Edited at 2010-09-29 06:03 pm (UTC)
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[User Picture]From: mrissa
2010-09-30 12:36 pm (UTC)
Yah, it's yet another situation where something not really being optional to deal with does not actually confer the resources to deal with it. Yay universe. Sigh. I'm glad it's dealt with, and I'm glad it's better now.
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[User Picture]From: oursin
2010-09-29 07:47 pm (UTC)
they are really only helpful if you have the time and energy of an able-bodied person

Am reminded of reading those pieces of advice about making your life more organised and efficient, which basically involve having an entire week, or possibly a fortnight, clear in order to get the pieces in place first. Huh. What one wants is how to cope when already running well behind and without stacking up yet more hassle.
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[User Picture]From: mrissa
2010-09-30 12:32 pm (UTC)
"Are you just out of college and having a hiatus of a month before starting your first job? No. Oh, never mind then, this article won't be any good to you."

And sometimes one really does have to either use one's vacation time or take unpaid vacation time to deal with things that have stacked up, if one has an illness or disability or family crisis or any of a number of other things that happen in people's lives; sometimes those fortnights make themselves non-optional. It's just that the chirpy magazine articles never recognize that. "So your parent has just died and you are a complete wreck and have to deal with the estate in the absolute minimum amount of time so you don't have to live on cat food because your boss is a jerk and you took unpaid time off and the will isn't through probate yet and won't be for months," is just not a very snappy title for women's magazines, somehow.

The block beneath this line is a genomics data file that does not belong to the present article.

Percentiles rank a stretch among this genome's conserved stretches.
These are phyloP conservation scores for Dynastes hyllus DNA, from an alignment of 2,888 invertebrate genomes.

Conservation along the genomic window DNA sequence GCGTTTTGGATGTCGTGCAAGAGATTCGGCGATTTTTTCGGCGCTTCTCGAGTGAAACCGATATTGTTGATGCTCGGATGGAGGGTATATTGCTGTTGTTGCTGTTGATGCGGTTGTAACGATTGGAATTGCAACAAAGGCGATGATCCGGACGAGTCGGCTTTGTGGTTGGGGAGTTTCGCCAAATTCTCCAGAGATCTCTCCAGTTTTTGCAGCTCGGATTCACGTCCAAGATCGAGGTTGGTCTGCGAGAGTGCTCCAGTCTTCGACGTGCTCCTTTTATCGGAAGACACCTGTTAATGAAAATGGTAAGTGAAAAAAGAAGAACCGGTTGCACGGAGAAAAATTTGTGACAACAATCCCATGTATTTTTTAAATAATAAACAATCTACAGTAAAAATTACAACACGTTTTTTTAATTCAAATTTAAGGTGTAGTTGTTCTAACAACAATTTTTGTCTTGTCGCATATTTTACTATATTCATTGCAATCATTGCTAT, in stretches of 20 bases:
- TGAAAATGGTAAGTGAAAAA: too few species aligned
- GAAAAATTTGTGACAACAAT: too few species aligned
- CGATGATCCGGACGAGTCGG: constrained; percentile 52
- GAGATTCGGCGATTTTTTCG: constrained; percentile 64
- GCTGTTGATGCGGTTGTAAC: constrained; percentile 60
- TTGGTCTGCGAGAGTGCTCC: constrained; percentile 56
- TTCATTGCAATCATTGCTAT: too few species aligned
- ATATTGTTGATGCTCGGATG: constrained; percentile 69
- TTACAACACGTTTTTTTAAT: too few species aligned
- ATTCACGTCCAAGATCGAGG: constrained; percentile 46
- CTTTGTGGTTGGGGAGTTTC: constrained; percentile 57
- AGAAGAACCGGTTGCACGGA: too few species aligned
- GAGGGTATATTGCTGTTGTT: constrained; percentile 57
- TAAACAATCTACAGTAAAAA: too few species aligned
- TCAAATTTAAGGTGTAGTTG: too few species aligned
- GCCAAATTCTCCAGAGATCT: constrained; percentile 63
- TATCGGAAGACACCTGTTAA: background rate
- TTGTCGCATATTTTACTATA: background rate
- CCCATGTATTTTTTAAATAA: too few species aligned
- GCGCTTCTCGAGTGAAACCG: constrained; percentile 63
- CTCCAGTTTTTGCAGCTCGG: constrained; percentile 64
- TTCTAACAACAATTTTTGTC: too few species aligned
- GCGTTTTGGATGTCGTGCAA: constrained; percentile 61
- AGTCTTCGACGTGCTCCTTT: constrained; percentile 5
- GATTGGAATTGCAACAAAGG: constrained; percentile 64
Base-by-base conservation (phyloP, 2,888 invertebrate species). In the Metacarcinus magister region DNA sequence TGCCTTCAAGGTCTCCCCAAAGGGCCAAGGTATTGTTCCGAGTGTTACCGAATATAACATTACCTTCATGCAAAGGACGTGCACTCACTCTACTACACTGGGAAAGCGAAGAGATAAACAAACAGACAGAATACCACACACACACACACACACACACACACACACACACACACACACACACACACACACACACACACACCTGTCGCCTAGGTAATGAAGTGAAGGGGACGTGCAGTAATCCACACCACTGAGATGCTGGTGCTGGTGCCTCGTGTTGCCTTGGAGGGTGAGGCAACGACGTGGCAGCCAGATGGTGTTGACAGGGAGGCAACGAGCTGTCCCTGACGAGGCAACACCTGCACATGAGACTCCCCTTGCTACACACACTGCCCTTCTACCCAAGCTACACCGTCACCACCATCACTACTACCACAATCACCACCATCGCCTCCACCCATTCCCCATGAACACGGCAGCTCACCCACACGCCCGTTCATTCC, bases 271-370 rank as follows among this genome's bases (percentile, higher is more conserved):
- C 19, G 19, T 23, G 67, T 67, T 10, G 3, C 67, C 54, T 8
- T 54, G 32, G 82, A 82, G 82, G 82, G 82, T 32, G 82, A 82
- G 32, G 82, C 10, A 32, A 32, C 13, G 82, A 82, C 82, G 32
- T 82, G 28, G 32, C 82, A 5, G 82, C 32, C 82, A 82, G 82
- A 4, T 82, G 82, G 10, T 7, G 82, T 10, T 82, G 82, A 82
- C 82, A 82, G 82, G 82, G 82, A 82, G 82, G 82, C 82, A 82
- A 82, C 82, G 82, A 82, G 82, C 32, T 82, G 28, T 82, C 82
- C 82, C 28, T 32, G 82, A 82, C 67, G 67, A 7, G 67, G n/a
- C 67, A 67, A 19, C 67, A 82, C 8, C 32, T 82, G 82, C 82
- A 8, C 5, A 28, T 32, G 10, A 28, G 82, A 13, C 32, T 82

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[User Picture]From: mkille
2010-09-30 03:10 pm (UTC)
The other downright evil thing about high-deductible HSA plans is that they have often been marketed as ways to keep premiums down. So, for example, at MPOW the monthly family employee contribution dropped from ~600 to ~450 while the deductible rose from ~1500 to ~3000. With an automatic monthly HSA deduction (that one has to be In Orderly Fashion to set up and monitor), it came out more or less a wash. The next year? Employee contribution rose to ~750, and the high deductible stayed high. Hijinks ensued.

(The HSA itself, as a financial instrument, I have no complaints about. It's run through a local credit union. I now do all my banking with them.)

The theory behind high-deductible HSA plans is "consumer-driven health costs." That is, the more people see their own money going to doctors and nurses and hospitals and such, the more cautious they'll be about seeking care and the more price-shopping they'll do for the care they can't avoid. Because, you know, one's kidneys, say, are *exactly* the same kind of product as one's car or brand of cheese. I'm sure when I have that inexplicable recurring pain in my chest, I'll haggle the doctor down on the power windows, I mean, the various lab tests.

Which also supports the "only works if you actually have the resources" criticism quite well.
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[User Picture]From: reveritas
2010-09-30 06:04 pm (UTC)

Tomatillos

Do you like salsa? Tomatillo salsa is one of my top like ... 15 favorite things these days. (You know me and my ranked preferences.) ;)
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[User Picture]From: mrissa
2010-09-30 06:14 pm (UTC)

Re: Tomatillos

I do like salsa, but I don't like canning, so stuff I can either use immediately or freeze is hitting the priority list higher. Fresh salsa might end up being a thing. We'll see how many I have when I go out with the big colander to harvest next time.
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[User Picture]From: careswen
2010-10-03 12:07 am (UTC)
If I had more braining now, I'd have more brain for this HSA topic, which interests me, as a soapboxy thing. Migraine. Hmm.

I may have just unintentionally illustrated your point. Hmm.
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[User Picture]From: mrissa
2010-10-03 03:18 am (UTC)
How frustrating that you should have to.